Will 2017 be the year you finally buy your first home?
If you are a first-time home buyer with major #housinggoals slated for 2017, seasoned real estate duo Erica Smith and Lorena Magallanes of The Condo Chicks say there are a few guidelines you should follow before starting your search.
The reason? When it comes to aspirations of owning property, there are a few oversights many new to the real estate game could learn from, especially for long-time renters who may have grown accustomed to the idea of making short-term plans.
Ask the RIGHT types of questions
Don’t forget to do your homework. Google may provide you with a lot of answers to your questions, but there are certain things you won’t find on a Google or MLS search. Before making a move, having an action plan and potential questions lined up to ask your realtor will help avoid any misunderstandings or hidden costs down the road.
Here are a few things you won’t find answers to online:
- Why is the seller selling?
- How much did the seller pay?
- How much have similar homes sell for in the neighbourhood?
- How many offers has the seller received?
- How old is the roof?
- Have there ever been any leaks in the foundation or flooding?
- If renovations were done to the home, who did the renos and did they have permits?
- Are the schools in the area considered good? Even if you don’t have plans for kids, a good school district always appreciates higher with prospective buyers if you decide to sell later on.
- And lastly, any ghosts reported in the home? You may think this one is funny, or maybe it’s your thing. But, did you know realtors aren’t obligated to disclose this unless you ask?
Look for what’s hot in 10 years vs. right now
It may be difficult to envision where you see yourself 20 years from now, maybe even 5 years into the future, but that type of forward-thinking will help ensure prospective first-time property owners make an investment that grows over time.
We all want to be where the action is. Although the liveliest of areas, these are also the most oversaturated pockets, and they are often the most unaffordable – priced with huge premiums attached.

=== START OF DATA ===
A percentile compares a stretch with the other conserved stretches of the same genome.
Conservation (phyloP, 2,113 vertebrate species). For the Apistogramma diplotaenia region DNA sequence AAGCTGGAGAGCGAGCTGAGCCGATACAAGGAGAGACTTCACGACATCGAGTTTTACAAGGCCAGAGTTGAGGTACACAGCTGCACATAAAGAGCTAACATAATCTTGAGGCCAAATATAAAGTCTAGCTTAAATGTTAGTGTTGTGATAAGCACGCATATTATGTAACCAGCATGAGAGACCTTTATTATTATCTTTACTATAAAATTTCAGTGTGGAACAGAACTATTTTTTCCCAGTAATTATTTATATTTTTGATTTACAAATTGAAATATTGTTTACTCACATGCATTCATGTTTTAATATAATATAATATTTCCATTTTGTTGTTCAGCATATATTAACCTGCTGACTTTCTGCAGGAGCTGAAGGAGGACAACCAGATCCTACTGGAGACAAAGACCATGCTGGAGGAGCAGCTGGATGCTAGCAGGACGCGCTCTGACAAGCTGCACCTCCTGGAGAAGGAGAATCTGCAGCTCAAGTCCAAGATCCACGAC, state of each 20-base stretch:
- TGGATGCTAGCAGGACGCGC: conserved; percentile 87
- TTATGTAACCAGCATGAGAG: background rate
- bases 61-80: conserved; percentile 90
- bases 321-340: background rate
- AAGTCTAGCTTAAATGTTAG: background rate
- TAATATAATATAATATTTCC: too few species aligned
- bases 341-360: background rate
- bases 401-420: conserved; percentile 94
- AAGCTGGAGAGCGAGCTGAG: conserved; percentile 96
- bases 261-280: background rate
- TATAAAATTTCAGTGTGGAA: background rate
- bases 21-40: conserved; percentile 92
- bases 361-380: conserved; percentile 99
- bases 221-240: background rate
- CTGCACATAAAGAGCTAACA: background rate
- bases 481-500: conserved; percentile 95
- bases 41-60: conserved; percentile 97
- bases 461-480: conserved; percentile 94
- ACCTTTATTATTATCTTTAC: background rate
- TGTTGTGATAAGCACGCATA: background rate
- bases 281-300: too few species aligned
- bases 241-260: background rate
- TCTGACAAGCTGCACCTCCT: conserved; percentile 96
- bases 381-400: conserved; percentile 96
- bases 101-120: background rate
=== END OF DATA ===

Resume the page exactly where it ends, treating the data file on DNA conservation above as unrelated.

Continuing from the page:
Instead of maxing out your budget to be in the trendiest of hot spots, try widening your catchment area. You may end up slightly outside your original preferred area, but still close enough to the action, and probably with more space and within budget to be able to enjoy it.
Plus, don’t forget houses appreciate at a much faster rate than condos. So, if you are in a position to get a bit of support, definitely reconsider that home in the sky for one on the ground – especially if the pitter-patter of little feet isn’t far into your future.
Find the right realtor – a referral is required
Like dating, take your time to find the right realtor, one that shares your vision and knows your target areas. They should also be a strong negotiator and come with plenty of referrals. Don’t be afraid to take them out for a coffee (or cocktail) to see if you mesh. While you are house hunting, you will probably be spending more time with them than your friends. So getting to know them to find out if you have things in common will help avoid long, awkward and silent car rides between showings.
And be sure to snoop them on social media. A realtor that embraces technology will likely get creative when helping you find your perfect space. You never know where your dream home might be listed.
Avoid the teardown or major reno property
Unless you’re a contractor, avoid the teardown or major reno properties. Although programs on W Network and HGTV may paint a picture that DIY renos are simple, reality is quite different. Renovations almost always come with a long list of things attached – i.e., extra costs, tons of time, and mucho mess.
Gutting a house and reconstructing is a lot harder than most think. Unless you have experience, time and the funds to do it right, it shouldn’t be attempted.
Budget for the future
It’s so important to be prepared for hidden costs when budgeting out your property dreams.
Despite what many think, the amount of a bank loan and/or how much your parents are willing to chip in does not equal what you are able to afford.
Unexpected costs almost always arise (i.e. home ownership emergency costs, the furnace breaking down, a pipe bursting). When renting, property management is usually in charge of these extras, so don’t forget to account for them when you’re totalling things up. Spending your max budget, even if approved by the bank, is never a good idea.
Also, don’t be discouraged if you’ve read somewhere that 20 percent down is the rule of thumb. Yes, that may be true, but you should still consider putting 5-15 percent down if that’s all you can afford. If you pay the added insurance cost now, it may be beneficial in the long run.
Happy home buying!